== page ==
Acupuncture For Bladder
Dysfunctions In Multiple Sclerosis
Jan M. Keppel Hesselink, MD
D. J. Kopsky, MD
A 38-year-old woman with multiple sclerosis (MS) and severe chronic nocturia was unable to sleep due to the necessity to urinate 10-15 times per night. She received 1 acupuncture treatment each week using electroacupuncture on SP 4 and 6 during 30-minute sessions at a frequency of 15 Hz. After several sessions, the nocturia was reduced to twice a night. In a number of treatment sessions, we demonstrated a causal relation between this therapy and its effect. A 54-year old man with MS experienced bladder dysfunction. After several partly successful treatment cycles in our clinic, we provided him with transcutaneous electrical nerve stimulation (TENS) to stimulate the Spleen points every day on his own in between weekly electroacupuncture sessions. The patient became free of bladder symptoms.
Nocturia, Multiple Sclerosis, Bladder Dysfunction, Electroacupuncture, Segmental Acupuncture, TENS
In our Institute of Neuroacupuncture in Soest, the Netherlands, we regularly treat patients with urogenital complaints such as incontinence and nocturia, many of whom have multiple sclerosis (MS). Because electroacupuncture can enhance the effects of needling, we use electroacupuncture bilaterally on SP 6 and 4. In treating MS patients for bladder problems, we follow a Western medical approach of segmental acupuncture.
The following case reports demonstrate the efficacy of treating bladder problems using simple acupuncture points and electroacupuncture in a challenge-rechallenge paradigm. This paradigm helps to define causal relationships between symptoms and treatment. If a symptom disappears during treatment and reappears after stopping treatment, and again disappears after reinstalling treatment, a causal relation between treatment and improvement of symptoms is highly likely.
Nocturia, excessive urination at night, is a common symptom in MS due to bladder instability and overactivity. Animal experiments have demonstrated that segmental acupuncture can decrease urinary bladder activity.1
The effects obtained most probably were induced via stimulation of dermatomes related to the nerves innervating the bladder; thus, this treatment could also be seen as a variety of segmental acupuncture.
Bladder symptoms such as urinary incontinence caused by detrusor hyperreflexia in patients with chronic spinal cord injuries seem to be successfully treated by acupuncture on the skin of the 3rd posterior sacral foramina (bilateral BL 33, Zhongliao points).2 Maximum cystometric bladder capacity increased significantly during this treatment. A pilot trial reported by an independent group also documented efficacy from this bladder point.3 Patients with spinal cord injury and neurogenic bladder disturbances also seem to benefit from electroacupuncture at points Chung Chi (CV 3), Kuan Yuan (CV 4), and bilateral Tzu Liao (BL 32).4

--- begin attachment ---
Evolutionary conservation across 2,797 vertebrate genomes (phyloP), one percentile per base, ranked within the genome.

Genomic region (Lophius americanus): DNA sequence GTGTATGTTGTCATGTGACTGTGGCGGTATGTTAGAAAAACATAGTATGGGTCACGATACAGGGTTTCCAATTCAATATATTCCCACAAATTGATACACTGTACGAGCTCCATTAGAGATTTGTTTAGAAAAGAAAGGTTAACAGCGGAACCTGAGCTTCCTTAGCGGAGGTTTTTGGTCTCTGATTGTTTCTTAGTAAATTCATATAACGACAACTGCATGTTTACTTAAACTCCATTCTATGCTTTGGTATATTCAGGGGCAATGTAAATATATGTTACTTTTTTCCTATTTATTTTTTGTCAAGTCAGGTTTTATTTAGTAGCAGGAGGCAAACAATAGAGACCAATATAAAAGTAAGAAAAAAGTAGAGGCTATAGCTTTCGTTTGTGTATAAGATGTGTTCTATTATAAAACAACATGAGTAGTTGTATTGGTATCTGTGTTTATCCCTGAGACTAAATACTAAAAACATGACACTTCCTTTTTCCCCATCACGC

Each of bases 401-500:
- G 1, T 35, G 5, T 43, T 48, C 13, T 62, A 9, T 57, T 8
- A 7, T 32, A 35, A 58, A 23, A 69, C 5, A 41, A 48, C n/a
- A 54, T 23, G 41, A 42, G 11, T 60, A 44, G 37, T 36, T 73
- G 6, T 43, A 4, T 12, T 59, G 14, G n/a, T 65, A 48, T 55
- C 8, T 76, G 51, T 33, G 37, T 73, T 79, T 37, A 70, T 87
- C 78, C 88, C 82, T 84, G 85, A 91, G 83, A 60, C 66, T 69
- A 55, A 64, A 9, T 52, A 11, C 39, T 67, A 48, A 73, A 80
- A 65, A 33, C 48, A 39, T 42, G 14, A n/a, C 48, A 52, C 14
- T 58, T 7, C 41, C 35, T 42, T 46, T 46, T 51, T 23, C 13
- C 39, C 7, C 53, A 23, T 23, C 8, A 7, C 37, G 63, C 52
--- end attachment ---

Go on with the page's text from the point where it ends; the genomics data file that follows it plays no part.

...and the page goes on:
Percutaneous tibial nerve stimulation is introduced by urologists in the Netherlands for a variety of bladder dysfunctions and incontinence.5-7 This treatment consists of introducing needles in SP 4 and 6 and applying electrostimulation. The success of this approach has been replicated by a group of urologists in France.8
Both patients described below had a reflex pattern characteristic for MS (asymmetric hyperreflexia), and weakness of the legs and arms with signs of spasticity. The woman had slight paresis of the distal muscle groups in the arms and legs, especially at the right side. The man had signs and symptoms of ataxia related to cerebellum dysfunctions and sensory dysfunctions in the legs.
The patients had been treated with various conventional medical treatment without success. The woman consumed cranberry capsules to avoid recurrent bladder infections. Neither had been treated with interferon or other immunotherapy.
The patients were treated with acupuncture once a week. Needles (JW 0.22 x 25 mm, single use, sterile needles) were left in place for 30 minutes each session. Needles were inserted 0.5 cun bilaterally in SP 4 (Gongsun) and 6 (San Yin Jiao). Electroacupuncture was performed using an AS Super Han Electrostimulator (Schwa-Medico GmbH, Export Dept, Ehringshausen,Germany). The TENS (Primo) was manufactured by Klinerva. Electroacupuncture was applied at 15 Hz and the intensity was just under the individual pain threshold.
A 38-year-old woman presented with relapsing-remitting MS accompanied by many different motor and sensory symptoms, fatigue, nocturia, and sleep disturbances. Due to frequent nocturnal urination, up to 15 times each night, her sleep was severely disturbed and she experienced chronic fatigue. Treatment sessions of electroacupuncture at SP 4 and 6 were highly effective; stopping treatment resulted in rebound nocturia. Challenge-rechallenge resulted in a predictable pattern of increasing and decreasing the symptoms. Each acupuncture treatment in which we omitted this specific treatment resulted in increased bladder symptoms. During a holiday period, the patient's symptoms also increased dramatically. Thus, a clear causal relation between the treatment and the results emerged.